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Welcome to Behind the Lines, a weekly conversation with Salt Lake Tribune cartoonist Pat Bagley and BYU economist Val Lambson.

Lambson: I have a soft spot in my heart for Senate confirmation hearings. I attribute my epiphany on the nature of government to the Bork hearings years ago. It took me a few years to recognize the implications of what I had observed, but one thing led to another until I suddenly understood that virtue, if it is meaningful, is a constraint and that the unconstrained tend to do better in power struggles. Hence the importance of keeping power diffused so that there is less of an incentive for power struggles.

Bagley: The Bork hearings left me thinking I was witnessing something new. The Left used scorched-earth, character assassination to get Bork (they had help from Bork himself, who came across as a pompous egghead). Like you, I also had an epiphany: Nothing good would come of this new thing.

Since then we increasingly tend to think of our political opponents as enemies to be crushed. Those who don't share our beliefs are not just wrong-headed, but evil. This is poison to any nation, no matter how its government institutions are structured.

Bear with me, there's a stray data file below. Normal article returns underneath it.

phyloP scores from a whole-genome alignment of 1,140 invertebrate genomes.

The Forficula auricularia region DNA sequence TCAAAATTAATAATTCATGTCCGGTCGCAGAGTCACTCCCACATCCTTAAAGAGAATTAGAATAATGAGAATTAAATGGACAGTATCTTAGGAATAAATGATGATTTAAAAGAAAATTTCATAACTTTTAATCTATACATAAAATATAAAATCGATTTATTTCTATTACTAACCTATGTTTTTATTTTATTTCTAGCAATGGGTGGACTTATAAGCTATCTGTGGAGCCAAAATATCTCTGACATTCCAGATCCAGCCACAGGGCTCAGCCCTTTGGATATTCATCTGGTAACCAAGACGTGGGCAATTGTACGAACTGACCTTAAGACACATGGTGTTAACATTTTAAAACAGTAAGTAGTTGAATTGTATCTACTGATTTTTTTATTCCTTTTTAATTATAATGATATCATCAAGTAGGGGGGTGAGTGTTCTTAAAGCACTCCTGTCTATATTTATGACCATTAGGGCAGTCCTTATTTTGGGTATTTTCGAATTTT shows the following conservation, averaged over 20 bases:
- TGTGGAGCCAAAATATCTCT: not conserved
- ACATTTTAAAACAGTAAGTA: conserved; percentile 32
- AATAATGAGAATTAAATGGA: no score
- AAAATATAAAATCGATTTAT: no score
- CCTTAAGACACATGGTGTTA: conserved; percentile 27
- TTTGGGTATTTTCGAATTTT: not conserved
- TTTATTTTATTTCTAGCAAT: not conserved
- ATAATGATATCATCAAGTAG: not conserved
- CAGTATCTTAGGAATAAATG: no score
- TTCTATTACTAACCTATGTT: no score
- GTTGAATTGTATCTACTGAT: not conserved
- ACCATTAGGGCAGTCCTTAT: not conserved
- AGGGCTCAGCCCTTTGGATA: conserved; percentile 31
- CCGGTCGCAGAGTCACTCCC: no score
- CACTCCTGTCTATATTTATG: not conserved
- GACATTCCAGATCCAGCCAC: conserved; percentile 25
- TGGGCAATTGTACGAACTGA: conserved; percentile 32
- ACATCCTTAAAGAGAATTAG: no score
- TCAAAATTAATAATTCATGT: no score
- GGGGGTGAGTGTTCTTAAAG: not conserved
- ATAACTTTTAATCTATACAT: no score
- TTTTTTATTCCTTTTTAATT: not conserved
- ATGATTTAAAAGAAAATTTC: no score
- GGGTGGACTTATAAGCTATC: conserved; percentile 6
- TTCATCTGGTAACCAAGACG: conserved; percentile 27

Lambson: I fully agree. I seem to remember Jesse Jackson saying something like, "the contest is not about who loves this country more. We all love this country. That's a tie." The country is polarized and we need to emphasize our commonality while we disagree. Civil discourse is better than civil war.

Bagley: Getting back to the Hegal nomination. Make no mistake, he is a conservative, but I like him as Secretary of Defense for his soberness concerning the use of military force. His views on abortion or gay marriage are largely irrelevant as SecDef. (And let's get real, what male heterosexual his age didn't grow up homophobic?). Accusations that he is an anti-Semite, leveled in particular by neocon foreign policy guru, Elliott Abrams, are especially ugly. What do you make of that?

Lambson: I haven't seen the remarks, so I won't comment on them specifically. In general, I find that accusations of anti-Semitism, racism, lack of compassion, and so on are often substitutes for thoughtful argument and are not conducive to civil discourse. Personal attacks are the stuff of politics, but they are, as you say, ugly.

Bagley: You just returned from a big economist conclave in San Diego. I'm sure it was all academic high-mindedness with no personal animus, unlike politics.

Lambson: Point well taken! It has been said that academics argue so vehemently because so little is at stake. The foibles observable in all human interaction take on greater importance in the arena where humans are vying for control of the guns and the prisons.

Bagley: Then you should be pleased our government is outsourcing both to the private sector.

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